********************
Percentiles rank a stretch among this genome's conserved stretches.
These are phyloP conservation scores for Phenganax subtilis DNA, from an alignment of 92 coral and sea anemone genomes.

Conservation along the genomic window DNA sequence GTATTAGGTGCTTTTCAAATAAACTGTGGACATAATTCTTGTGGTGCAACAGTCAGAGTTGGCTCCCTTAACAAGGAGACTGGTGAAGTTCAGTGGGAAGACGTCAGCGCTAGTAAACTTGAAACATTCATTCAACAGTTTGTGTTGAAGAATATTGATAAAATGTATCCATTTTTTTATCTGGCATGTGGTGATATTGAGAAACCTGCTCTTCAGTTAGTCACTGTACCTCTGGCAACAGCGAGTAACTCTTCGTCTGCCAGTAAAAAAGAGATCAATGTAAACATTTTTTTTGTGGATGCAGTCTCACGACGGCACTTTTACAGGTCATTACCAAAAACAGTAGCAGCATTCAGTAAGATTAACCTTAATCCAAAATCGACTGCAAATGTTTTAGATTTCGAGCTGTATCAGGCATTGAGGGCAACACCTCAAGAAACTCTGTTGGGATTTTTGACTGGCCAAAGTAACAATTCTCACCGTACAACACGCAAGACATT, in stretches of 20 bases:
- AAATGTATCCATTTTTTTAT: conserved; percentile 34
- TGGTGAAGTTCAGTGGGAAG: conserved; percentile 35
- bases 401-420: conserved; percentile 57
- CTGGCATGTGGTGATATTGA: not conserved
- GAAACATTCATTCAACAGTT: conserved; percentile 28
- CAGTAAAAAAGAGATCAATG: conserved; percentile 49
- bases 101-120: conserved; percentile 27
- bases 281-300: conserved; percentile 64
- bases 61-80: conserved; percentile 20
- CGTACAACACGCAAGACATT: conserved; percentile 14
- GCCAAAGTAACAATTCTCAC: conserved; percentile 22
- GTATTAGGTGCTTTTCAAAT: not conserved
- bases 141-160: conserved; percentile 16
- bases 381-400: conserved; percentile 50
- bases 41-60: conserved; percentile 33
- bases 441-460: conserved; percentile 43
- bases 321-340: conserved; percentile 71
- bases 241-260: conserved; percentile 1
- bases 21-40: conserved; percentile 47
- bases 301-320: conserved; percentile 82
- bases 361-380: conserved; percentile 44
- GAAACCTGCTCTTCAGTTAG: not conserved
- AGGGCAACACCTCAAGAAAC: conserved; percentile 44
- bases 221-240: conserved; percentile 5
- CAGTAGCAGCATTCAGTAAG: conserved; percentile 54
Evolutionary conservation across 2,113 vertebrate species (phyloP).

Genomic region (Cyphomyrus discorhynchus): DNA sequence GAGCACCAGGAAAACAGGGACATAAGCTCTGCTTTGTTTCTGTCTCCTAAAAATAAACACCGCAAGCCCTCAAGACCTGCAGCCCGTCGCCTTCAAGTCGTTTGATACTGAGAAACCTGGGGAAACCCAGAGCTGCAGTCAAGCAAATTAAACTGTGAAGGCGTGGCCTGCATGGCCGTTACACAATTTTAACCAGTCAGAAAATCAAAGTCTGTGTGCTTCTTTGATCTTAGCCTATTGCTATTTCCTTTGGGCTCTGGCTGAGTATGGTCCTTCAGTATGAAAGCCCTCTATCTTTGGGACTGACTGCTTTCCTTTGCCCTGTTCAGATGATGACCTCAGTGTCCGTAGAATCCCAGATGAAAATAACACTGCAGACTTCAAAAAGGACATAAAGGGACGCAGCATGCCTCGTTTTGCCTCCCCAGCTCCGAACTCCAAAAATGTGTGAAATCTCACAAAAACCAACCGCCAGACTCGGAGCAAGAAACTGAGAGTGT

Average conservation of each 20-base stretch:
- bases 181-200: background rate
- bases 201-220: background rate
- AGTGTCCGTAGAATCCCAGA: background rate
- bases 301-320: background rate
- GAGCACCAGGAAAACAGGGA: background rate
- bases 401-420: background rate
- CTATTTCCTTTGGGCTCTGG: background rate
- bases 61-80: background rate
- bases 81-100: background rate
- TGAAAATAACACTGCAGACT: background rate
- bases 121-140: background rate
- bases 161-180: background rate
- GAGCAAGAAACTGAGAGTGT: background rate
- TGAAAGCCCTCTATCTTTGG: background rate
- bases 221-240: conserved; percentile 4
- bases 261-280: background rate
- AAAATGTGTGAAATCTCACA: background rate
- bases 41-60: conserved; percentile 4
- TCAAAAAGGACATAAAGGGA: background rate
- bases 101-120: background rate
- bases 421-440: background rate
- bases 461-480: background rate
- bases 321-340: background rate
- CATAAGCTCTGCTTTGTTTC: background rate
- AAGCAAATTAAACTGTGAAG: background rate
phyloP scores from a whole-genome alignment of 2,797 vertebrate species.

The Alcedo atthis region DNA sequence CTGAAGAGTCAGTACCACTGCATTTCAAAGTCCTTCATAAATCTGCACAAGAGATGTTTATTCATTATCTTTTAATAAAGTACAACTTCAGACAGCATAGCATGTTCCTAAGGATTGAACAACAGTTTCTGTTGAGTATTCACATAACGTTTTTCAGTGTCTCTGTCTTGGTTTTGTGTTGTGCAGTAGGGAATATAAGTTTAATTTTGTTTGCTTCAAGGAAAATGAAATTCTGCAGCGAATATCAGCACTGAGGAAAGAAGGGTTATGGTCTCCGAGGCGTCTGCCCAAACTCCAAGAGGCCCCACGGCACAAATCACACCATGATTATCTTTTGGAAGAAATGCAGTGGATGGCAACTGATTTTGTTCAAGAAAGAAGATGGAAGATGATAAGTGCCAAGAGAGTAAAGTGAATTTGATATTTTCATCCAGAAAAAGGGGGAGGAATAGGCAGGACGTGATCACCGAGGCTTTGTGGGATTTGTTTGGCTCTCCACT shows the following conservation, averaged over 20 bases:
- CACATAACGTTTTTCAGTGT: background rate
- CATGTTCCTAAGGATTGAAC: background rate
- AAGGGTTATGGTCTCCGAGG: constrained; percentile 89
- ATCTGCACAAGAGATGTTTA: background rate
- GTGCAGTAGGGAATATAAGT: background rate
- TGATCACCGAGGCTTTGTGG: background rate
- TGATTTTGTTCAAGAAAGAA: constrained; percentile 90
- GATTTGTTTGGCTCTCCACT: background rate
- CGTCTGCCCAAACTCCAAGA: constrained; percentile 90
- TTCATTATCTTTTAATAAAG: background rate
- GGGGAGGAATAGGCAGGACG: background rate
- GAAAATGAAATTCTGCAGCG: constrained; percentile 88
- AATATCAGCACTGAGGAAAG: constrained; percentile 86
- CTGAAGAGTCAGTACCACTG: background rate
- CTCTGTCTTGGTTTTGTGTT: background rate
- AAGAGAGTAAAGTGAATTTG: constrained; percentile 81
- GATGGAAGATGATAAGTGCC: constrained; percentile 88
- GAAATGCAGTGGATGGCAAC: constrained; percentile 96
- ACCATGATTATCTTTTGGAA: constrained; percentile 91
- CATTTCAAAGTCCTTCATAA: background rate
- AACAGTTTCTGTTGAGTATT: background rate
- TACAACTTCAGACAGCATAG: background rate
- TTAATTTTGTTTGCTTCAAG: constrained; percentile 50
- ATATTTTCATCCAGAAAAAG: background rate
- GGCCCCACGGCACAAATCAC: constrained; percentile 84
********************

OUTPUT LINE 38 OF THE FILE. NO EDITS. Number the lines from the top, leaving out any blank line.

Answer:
- CTATTTCCTTTGGGCTCTGG: background rate